August 3, 2020
This month we introduce Holocaust survivor Sam Young. Sam was born in 1925 in Lodz, Poland. However, Sam lost track of his age between 1941 and 1945, due to the enormous disruption World War II had on his life. He says, after finding out his birthdate, he’s “been celebrating a week-long birthday each year.”
Before Sam and his family were taken to the Lodz ghetto, his life was a story of family, plentiful food, holidays, school and childhood. He remembers his father as a man of ingenuity, with a penchant for business and an appreciation for his blessings. His mother, a woman who held the hand of a crying child she’d never met in the line-up at Auschwitz, was a gifted seamstress, with a large extended family, most of whom perished in the Holocaust.
Struggling to survive, smuggling food into the Lodz ghetto for his family, trying to avoid the deportation lists, Sam forgot to count his birthdays. Enduring the beatings, the insufferable work, the never-ending hunger and the pain of loss at Auschwitz-Birkenau, Kaufering and Landshut concentration camps, liberation eventually came on a railway line in Bavaria, Germany. For Sam and his brother Steve, life had to go on.
Sam estimates that he lost 100 relatives during the Holocaust. He believes that his “are the experiences of one person – just a drop in the ocean. I know that there would be millions more who would tell their stories, but they did not return.”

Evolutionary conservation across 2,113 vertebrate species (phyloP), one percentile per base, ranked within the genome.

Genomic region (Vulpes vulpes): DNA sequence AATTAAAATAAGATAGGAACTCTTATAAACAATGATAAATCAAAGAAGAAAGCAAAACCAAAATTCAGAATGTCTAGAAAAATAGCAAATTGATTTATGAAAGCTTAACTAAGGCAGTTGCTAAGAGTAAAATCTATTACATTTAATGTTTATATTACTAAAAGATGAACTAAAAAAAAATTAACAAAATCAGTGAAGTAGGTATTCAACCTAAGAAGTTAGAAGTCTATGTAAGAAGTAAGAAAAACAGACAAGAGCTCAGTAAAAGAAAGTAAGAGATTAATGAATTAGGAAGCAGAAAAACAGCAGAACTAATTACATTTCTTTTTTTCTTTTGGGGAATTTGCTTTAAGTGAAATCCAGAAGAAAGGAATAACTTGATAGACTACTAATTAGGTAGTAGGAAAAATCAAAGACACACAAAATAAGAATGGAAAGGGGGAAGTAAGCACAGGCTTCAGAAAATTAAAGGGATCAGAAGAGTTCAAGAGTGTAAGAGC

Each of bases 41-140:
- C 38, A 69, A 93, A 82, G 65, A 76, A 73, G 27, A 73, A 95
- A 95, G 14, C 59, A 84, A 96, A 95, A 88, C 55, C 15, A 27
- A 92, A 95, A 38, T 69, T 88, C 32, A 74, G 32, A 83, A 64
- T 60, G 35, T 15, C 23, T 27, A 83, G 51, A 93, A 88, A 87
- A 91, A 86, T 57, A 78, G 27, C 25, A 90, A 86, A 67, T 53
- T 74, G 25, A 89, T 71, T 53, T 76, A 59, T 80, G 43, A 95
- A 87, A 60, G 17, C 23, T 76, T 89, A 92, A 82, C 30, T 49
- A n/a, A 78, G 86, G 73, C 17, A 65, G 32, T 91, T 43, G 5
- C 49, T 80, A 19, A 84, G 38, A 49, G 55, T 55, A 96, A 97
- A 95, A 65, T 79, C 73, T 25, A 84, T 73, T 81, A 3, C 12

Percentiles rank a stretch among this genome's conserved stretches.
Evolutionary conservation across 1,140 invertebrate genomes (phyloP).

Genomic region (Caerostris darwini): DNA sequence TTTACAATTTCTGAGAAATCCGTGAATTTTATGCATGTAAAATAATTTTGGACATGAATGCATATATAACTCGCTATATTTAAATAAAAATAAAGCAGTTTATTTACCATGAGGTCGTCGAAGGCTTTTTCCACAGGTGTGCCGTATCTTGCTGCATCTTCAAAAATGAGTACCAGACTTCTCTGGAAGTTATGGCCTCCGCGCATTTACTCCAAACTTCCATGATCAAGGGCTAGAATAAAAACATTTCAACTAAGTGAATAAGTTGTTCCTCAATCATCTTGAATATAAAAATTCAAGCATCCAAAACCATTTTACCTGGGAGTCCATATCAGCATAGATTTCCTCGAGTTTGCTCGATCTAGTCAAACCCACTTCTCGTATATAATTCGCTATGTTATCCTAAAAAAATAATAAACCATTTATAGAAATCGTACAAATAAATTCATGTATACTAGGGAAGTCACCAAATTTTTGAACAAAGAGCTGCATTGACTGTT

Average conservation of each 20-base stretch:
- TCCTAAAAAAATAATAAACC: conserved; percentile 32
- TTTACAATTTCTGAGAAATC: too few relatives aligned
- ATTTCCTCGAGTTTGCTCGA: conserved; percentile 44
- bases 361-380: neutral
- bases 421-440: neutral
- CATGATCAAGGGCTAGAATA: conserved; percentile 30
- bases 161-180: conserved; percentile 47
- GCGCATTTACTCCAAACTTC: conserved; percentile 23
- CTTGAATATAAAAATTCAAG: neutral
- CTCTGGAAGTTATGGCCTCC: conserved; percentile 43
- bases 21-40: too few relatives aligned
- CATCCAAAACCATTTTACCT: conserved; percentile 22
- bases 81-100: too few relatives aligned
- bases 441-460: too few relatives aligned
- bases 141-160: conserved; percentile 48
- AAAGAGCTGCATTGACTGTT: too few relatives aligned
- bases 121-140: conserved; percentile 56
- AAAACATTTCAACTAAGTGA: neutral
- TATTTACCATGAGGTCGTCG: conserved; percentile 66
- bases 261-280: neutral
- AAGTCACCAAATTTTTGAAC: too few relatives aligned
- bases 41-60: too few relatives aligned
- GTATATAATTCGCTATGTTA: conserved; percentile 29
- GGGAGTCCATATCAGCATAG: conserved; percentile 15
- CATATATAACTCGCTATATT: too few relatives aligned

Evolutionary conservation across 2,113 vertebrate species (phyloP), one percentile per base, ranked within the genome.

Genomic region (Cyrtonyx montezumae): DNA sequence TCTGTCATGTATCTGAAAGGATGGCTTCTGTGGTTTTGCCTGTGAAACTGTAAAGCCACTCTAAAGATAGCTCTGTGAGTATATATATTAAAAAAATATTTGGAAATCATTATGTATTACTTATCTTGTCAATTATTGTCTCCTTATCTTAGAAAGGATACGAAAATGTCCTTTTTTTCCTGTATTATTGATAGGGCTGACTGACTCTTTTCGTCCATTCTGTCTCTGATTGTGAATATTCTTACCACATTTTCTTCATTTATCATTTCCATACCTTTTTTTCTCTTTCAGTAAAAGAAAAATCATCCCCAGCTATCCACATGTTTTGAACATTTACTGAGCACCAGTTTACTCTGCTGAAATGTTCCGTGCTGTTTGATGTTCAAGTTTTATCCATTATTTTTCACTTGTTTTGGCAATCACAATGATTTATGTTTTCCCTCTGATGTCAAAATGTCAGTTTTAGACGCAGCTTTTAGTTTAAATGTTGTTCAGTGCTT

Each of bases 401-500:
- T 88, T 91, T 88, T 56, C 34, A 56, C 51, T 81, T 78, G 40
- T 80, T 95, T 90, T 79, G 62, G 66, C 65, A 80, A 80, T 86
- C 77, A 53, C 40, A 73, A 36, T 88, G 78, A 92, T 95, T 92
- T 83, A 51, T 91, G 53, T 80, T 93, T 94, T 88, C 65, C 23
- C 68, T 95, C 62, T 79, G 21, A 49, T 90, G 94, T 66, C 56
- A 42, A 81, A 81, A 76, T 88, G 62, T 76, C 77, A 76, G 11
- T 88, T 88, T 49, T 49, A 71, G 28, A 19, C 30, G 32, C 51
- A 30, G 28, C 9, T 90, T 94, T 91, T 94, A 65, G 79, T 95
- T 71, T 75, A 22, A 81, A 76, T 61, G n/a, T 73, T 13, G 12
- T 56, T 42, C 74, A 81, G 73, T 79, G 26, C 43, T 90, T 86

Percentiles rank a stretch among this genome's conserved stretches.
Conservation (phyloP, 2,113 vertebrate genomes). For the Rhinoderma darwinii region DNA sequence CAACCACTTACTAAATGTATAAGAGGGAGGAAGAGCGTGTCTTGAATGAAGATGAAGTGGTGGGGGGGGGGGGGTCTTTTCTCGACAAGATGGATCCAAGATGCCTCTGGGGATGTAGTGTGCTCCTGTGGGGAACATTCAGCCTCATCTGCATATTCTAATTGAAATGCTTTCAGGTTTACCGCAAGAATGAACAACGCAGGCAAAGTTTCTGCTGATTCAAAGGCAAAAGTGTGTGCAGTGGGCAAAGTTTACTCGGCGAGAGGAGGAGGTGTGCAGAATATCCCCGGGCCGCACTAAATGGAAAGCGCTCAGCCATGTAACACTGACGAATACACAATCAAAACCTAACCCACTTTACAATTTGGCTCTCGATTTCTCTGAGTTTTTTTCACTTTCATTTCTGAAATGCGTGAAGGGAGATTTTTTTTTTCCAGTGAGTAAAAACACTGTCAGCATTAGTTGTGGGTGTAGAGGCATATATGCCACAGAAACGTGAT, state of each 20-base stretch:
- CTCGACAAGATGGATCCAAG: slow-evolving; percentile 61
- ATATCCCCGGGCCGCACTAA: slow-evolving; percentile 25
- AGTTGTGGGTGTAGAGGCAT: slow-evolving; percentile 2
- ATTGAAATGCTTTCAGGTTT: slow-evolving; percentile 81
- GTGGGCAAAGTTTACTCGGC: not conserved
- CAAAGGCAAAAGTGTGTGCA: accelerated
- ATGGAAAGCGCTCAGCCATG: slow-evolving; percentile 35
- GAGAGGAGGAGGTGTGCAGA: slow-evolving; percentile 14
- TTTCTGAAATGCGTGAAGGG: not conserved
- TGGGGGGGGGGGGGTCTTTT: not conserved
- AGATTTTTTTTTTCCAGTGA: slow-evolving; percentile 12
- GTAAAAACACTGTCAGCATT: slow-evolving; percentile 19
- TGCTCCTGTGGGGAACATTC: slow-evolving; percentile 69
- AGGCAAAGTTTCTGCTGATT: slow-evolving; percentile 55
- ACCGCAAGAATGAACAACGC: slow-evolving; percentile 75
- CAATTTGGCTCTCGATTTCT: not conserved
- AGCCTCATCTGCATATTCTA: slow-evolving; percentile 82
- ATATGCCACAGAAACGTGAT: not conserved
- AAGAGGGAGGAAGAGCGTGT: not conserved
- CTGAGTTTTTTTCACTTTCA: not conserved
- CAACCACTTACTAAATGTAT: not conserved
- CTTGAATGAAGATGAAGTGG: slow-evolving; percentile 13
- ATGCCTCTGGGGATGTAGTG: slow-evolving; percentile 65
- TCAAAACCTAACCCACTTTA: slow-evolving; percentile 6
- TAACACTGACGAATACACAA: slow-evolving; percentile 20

Two weeks after liberation, Sam met Blanche Nisenbaum in a Displaced Persons camp. Blanche was only 15 years old and on her own, having lost most of her family. Blanche went on to become not only Sam’s wife for over 50 years but his inspiration and the pillar of their family. They moved to Paris, the first place they felt free and married.
Eventually they came to Australia where they had two children, Morri and Rita, and began their own business. Like his father, Sam was focussed and ambitious, so it wasn’t until his retirement that he could finally shift from building a life to living it. His brother passed away in 2002 and Blanche in 2003.
Sam’s birthdays are now celebrated with family and loved ones. Along with his children, grandchildren, and his partner, life is full again.
To read more from our Survivor Portraits blog series, click here.
To explore the personal stories and anecdotes of Holocaust survivors, click here for our first online exhibition.
Photograph by Katherine Griffiths.